Chinese porcelain valued at £150 sells for £34,300 at Barnard Castle auction

The Northern Echo: TOP PRICE: Auctioneer Will McNab is pictured with the Chinese table screen – painted by the renowned ceramic artist Wang Bu – that was sold for £34,300. TOP PRICE: Auctioneer Will McNab is pictured with the Chinese table screen – painted by the renowned ceramic artist Wang Bu – that was sold for £34,300.

A PIECE of Chinese porcelain with an estimated value of just £130-£150 has sold for a staggering £34,300 at auction.

The blue and white table screen, painted by renowned Chinese ceramic artist Wang Bu (1898-1968) sparked a flurry of online bids from the UK and overseas before it was eventually sold to a Canadian buyer.

The 63cm-high screen was one of a number of oriential artefacts to go under the hammer at Barnard Castle auctioneers Addison's first sale of the year.

Senior auctioneer and valuer Richard Edwards said: “There is a strong market for Chinese objects at the moment but even so the appeal of individual objects can sometimes take you by surprise.

“This item far exceeded its estimate so there was a palpable tension in the saleroom as the bidding war for the screen escalated to such a height.”

Wang Bu’s career spanned more than 60 years and he is particularly well known for his work in underglaze blue and white decoration.

This earned him the title of oringhua dawang – the king of blue and white - and today his work is held in various key museums as well as being much sought after by collectors.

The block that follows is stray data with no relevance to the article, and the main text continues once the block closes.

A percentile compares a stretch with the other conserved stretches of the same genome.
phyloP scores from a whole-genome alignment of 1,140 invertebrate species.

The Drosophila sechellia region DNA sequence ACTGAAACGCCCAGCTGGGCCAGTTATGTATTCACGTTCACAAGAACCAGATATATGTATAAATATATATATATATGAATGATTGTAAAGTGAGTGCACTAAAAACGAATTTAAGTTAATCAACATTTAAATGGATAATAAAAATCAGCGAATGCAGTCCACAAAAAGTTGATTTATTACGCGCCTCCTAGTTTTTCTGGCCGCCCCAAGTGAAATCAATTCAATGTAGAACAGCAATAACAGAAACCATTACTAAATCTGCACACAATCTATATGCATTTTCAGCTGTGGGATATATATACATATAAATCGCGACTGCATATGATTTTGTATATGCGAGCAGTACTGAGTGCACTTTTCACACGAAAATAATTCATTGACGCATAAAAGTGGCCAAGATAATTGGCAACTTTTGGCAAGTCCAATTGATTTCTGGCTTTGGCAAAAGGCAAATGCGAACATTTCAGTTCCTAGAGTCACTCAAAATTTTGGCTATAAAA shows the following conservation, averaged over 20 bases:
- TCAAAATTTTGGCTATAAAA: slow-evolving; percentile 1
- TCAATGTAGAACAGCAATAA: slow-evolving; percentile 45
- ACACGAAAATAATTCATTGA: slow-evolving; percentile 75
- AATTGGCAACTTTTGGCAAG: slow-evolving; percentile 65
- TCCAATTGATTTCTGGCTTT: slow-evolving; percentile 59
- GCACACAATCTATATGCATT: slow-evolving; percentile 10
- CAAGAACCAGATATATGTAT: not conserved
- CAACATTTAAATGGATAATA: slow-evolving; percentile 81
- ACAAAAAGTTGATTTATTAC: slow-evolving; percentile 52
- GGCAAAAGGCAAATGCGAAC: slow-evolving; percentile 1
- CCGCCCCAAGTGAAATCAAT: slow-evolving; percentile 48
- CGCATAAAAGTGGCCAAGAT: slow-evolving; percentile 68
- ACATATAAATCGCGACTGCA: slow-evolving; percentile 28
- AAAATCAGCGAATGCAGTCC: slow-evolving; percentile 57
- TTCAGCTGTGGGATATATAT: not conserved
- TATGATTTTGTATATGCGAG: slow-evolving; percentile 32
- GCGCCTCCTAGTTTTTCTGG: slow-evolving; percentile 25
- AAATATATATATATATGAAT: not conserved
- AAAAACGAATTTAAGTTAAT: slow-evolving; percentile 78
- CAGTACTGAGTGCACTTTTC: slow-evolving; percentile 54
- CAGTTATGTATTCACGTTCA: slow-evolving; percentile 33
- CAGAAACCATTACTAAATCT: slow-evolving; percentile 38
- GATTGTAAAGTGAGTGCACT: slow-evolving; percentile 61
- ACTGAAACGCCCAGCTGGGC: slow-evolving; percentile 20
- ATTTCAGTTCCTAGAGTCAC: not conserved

Chinese objects proved popular with buyers at the January 3 sale.

Another porcelain table screen which went under the hammer at the antiques and interiors auction sold for £1,600 – exceeding its guide price of £50-£70.

A Chinese porcelain teapot, painted with a mountainous landscape and calligraphy, reached £600, which fell within its price estimate.

Mr Edwards added: “It is certainly a buoyant time for the trade of oriental objects, in particular artefacts from China with record prices being achieved for period porcelain and other disciplines, including furniture and art.

“The popularity of internet bidding is also ensuring worldwide exposure for such items and is pushing up the prices at sales.”

Addison’s next auction will be an antiques and interiors sale on January 17, followed by another on January 31.

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